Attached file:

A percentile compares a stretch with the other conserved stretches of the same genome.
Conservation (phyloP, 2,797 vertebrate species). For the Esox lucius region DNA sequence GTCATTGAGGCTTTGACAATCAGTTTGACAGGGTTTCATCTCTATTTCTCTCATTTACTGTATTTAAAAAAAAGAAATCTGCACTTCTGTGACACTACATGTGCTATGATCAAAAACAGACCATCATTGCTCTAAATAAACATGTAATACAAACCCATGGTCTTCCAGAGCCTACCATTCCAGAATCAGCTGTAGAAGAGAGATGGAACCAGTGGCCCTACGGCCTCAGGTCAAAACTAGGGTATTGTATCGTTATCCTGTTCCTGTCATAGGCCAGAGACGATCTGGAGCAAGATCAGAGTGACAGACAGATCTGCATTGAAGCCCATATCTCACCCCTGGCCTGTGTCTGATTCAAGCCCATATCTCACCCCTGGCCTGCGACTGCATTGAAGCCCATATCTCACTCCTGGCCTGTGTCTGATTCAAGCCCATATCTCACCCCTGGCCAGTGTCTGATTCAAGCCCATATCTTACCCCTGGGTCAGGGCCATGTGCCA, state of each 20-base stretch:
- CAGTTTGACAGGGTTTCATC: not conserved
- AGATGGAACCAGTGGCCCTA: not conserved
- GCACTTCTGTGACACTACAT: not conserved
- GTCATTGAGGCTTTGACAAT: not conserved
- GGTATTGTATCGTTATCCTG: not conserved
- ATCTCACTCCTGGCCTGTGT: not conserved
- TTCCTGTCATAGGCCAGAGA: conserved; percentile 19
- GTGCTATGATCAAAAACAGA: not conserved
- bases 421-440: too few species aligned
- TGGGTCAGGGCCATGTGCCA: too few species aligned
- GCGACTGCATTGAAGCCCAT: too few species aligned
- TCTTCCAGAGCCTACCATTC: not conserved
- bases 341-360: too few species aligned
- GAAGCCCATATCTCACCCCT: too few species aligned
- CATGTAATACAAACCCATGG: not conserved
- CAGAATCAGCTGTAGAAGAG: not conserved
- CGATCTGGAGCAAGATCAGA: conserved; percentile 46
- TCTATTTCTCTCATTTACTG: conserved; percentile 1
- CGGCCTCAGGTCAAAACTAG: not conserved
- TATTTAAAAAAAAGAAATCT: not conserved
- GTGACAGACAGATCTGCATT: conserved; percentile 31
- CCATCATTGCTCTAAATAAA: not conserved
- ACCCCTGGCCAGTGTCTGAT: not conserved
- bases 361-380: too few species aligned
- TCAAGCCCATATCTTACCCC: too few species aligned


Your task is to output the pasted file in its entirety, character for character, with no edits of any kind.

A percentile compares a stretch with the other conserved stretches of the same genome.
Conservation (phyloP, 2,797 vertebrate species). For the Esox lucius region DNA sequence GTCATTGAGGCTTTGACAATCAGTTTGACAGGGTTTCATCTCTATTTCTCTCATTTACTGTATTTAAAAAAAAGAAATCTGCACTTCTGTGACACTACATGTGCTATGATCAAAAACAGACCATCATTGCTCTAAATAAACATGTAATACAAACCCATGGTCTTCCAGAGCCTACCATTCCAGAATCAGCTGTAGAAGAGAGATGGAACCAGTGGCCCTACGGCCTCAGGTCAAAACTAGGGTATTGTATCGTTATCCTGTTCCTGTCATAGGCCAGAGACGATCTGGAGCAAGATCAGAGTGACAGACAGATCTGCATTGAAGCCCATATCTCACCCCTGGCCTGTGTCTGATTCAAGCCCATATCTCACCCCTGGCCTGCGACTGCATTGAAGCCCATATCTCACTCCTGGCCTGTGTCTGATTCAAGCCCATATCTCACCCCTGGCCAGTGTCTGATTCAAGCCCATATCTTACCCCTGGGTCAGGGCCATGTGCCA, state of each 20-base stretch:
- CAGTTTGACAGGGTTTCATC: not conserved
- AGATGGAACCAGTGGCCCTA: not conserved
- GCACTTCTGTGACACTACAT: not conserved
- GTCATTGAGGCTTTGACAAT: not conserved
- GGTATTGTATCGTTATCCTG: not conserved
- ATCTCACTCCTGGCCTGTGT: not conserved
- TTCCTGTCATAGGCCAGAGA: conserved; percentile 19
- GTGCTATGATCAAAAACAGA: not conserved
- bases 421-440: too few species aligned
- TGGGTCAGGGCCATGTGCCA: too few species aligned
- GCGACTGCATTGAAGCCCAT: too few species aligned
- TCTTCCAGAGCCTACCATTC: not conserved
- bases 341-360: too few species aligned
- GAAGCCCATATCTCACCCCT: too few species aligned
- CATGTAATACAAACCCATGG: not conserved
- CAGAATCAGCTGTAGAAGAG: not conserved
- CGATCTGGAGCAAGATCAGA: conserved; percentile 46
- TCTATTTCTCTCATTTACTG: conserved; percentile 1
- CGGCCTCAGGTCAAAACTAG: not conserved
- TATTTAAAAAAAAGAAATCT: not conserved
- GTGACAGACAGATCTGCATT: conserved; percentile 31
- CCATCATTGCTCTAAATAAA: not conserved
- ACCCCTGGCCAGTGTCTGAT: not conserved
- bases 361-380: too few species aligned
- TCAAGCCCATATCTTACCCC: too few species aligned